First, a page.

Reuters: Persistent fears about the euro zone’s future and an increasingly subdued global economy will restrain further advances for the world’s major stock markets, according to Reuters polls of analysts, who slashed their forecasts.
Equity strategists were badly wrong-footed by last year’s disastrous showing for global stocks. Analysts overestimated gains in all but one of the survey’s 19 stock indexes, underestimating the Dow Jones Industrial Average.
Following a dire 2011 that wiped trillions of dollars from global bourses, hopes were high among equity strategists - ever optimistic - that this year would bring a strong rebound.
That has failed to materialise. And even though analysts expect all but one of the 20 stock indexes featured in the poll to end 2012 higher than their current levels, they scaled back their forecasts from the last survey in March.
A few indexes are expected to recoup the heavy losses suffered last year by the end of this December.
But for many of the forecasts collected around the globe, the case for rallying shares is paradoxically based on a belief that the quagmire Europe finds itself in, and a deteriorating global economy, will trigger another flood of central bank cash.
“The euro zone crisis continues to cast a shadow on global markets, but stocks are supported by interest rate tailwinds and ... the Fed’s willingness to undertake further easing measures,” said John Praveen, chief investment strategist at Prudential International Investment Advisers in Newark.
Central bank balance sheets have ballooned to $9 trillion since the onset of the global financial crisis and there is no sign of any halt to the river of cash being pumped into banks. That has propped up stock markets, despite all the economic gloom.
Indeed, only Italian shares are expected to end the year below their current levels. By contrast, strategists predict that Brazil’s Bovespa will have the best performance of any major world index, rising 24 percent by year-end.
That prediction comes despite a sharp economic slowdown.
But respondents also warned there is plenty that could snuff out an expected rally, with the euro zone’s sovereign debt crisis chief among their concerns.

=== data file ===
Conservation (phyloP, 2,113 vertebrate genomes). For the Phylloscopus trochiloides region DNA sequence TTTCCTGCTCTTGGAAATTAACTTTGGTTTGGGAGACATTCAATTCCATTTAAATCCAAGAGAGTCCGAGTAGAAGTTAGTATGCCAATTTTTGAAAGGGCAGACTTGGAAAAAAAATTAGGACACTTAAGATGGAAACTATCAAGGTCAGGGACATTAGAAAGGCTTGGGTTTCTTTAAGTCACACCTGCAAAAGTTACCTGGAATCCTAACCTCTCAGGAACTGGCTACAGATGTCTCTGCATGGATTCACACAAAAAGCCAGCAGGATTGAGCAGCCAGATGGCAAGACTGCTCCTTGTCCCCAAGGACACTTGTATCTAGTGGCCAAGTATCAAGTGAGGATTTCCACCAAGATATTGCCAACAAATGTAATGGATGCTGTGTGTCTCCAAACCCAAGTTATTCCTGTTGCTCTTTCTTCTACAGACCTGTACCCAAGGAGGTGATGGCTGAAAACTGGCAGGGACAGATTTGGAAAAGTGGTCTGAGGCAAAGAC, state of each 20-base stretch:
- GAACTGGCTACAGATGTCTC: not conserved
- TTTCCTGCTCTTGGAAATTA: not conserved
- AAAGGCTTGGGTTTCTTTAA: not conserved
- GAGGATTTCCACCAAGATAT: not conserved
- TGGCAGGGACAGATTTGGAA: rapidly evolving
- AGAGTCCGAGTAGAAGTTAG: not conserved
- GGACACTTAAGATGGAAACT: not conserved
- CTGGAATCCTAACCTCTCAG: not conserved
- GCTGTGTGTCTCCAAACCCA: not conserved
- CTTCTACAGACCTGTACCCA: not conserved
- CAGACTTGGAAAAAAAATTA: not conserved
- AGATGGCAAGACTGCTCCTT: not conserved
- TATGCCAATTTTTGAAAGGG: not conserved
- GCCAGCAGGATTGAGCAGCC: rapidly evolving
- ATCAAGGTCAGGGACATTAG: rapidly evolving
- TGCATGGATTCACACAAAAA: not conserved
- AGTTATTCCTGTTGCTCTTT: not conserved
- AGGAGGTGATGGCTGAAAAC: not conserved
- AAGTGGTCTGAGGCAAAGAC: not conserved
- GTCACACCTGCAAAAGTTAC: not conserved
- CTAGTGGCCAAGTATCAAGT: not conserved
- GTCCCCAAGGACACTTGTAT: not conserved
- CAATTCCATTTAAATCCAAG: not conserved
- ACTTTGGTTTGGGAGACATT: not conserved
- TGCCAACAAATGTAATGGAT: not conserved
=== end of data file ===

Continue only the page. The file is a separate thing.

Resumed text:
“The euro crisis is a long and tough process that will not dissolve in the short term. It remains an uphill struggle,” said Markus Reinwand, analyst at Helaba in Frankfurt.
European Union leaders are meeting on Thursday to talk over how they can solve the debt crisis, which has spread from Greece to much bigger economies like Spain and Italy.
But with discord between European politicians running high, hopes for progress are slim, and the crisis was cited as a depressant for shares by analysts from Shanghai to New York, where stocks are still expected to gain modestly.
For most of the indexes, the current 12-month forward price-to-earnings ratio is lower than their 10-year average, suggesting stocks are relatively cheap. That is one key reason why many analysts foresee gains despite big economic worries.
As in previous polls, emerging markets are expected to lead the way, although some developed market indexes look set for hearty returns over the next 12 months.
The U.S. Dow Jones Industrial Average, Canada’s S&P TSX, the pan-European DJ Euro Stoxx and Germany’s DAX 30 are among those that could rise by double digits over the next 12 months.
Japan’s Nikkei average will gain 20 percent this year, its biggest rise since 2005, with investors pinning their hopes on more policies to tackle the euro zone debt crisis and strong earnings to entice foreign investors back to Japanese stocks.
Emerging market indexes as a group are expected to gain an average 13.5 percent for this year, compared with 14.6 percent in March’s poll.
While Brazilian shares are expected to lead the way, India’s BSE Sensex could rise by a fifth over the next 12 months, and likewise for the Shanghai Stock Exchange Composite Index. Again, the predictions come despite substantial economic slowdowns in these economies.
But much depends on the euro zone.
“At some point the authorities in Europe are going to have to act to avoid a collapse,” said Luciano Rostagno, chief strategist at WestLB bank in Brazil.
The S&P 500, which features many of the world’s biggest corporations, is expected to end 2012 about 5 percent higher from Wednesday’s closing level of 1,331.85, representing a rally of 11 percent for the year.
Most European indexes are expected to perform similarly, although the timing of any rally from here is uncertain.
“There’s a lot of emotional pessimism in the market and it’s very difficult to identify exactly which week, month or quarter that is going to change,” said Darren Winder, head of strategy at Oriel Securities, on Britain’s FTSE 100.
“But the stock market does not reflect underlying profitability - it hugely underestimates it.”
Italian equities, hit hard by the euro zone debt crisis and poor economic prospects, lagged behind every other major stock index in the poll.
“We are tightly tied to the future of the euro,” said Giorgio Mascherone, investment head at Deutsche Bank Italy.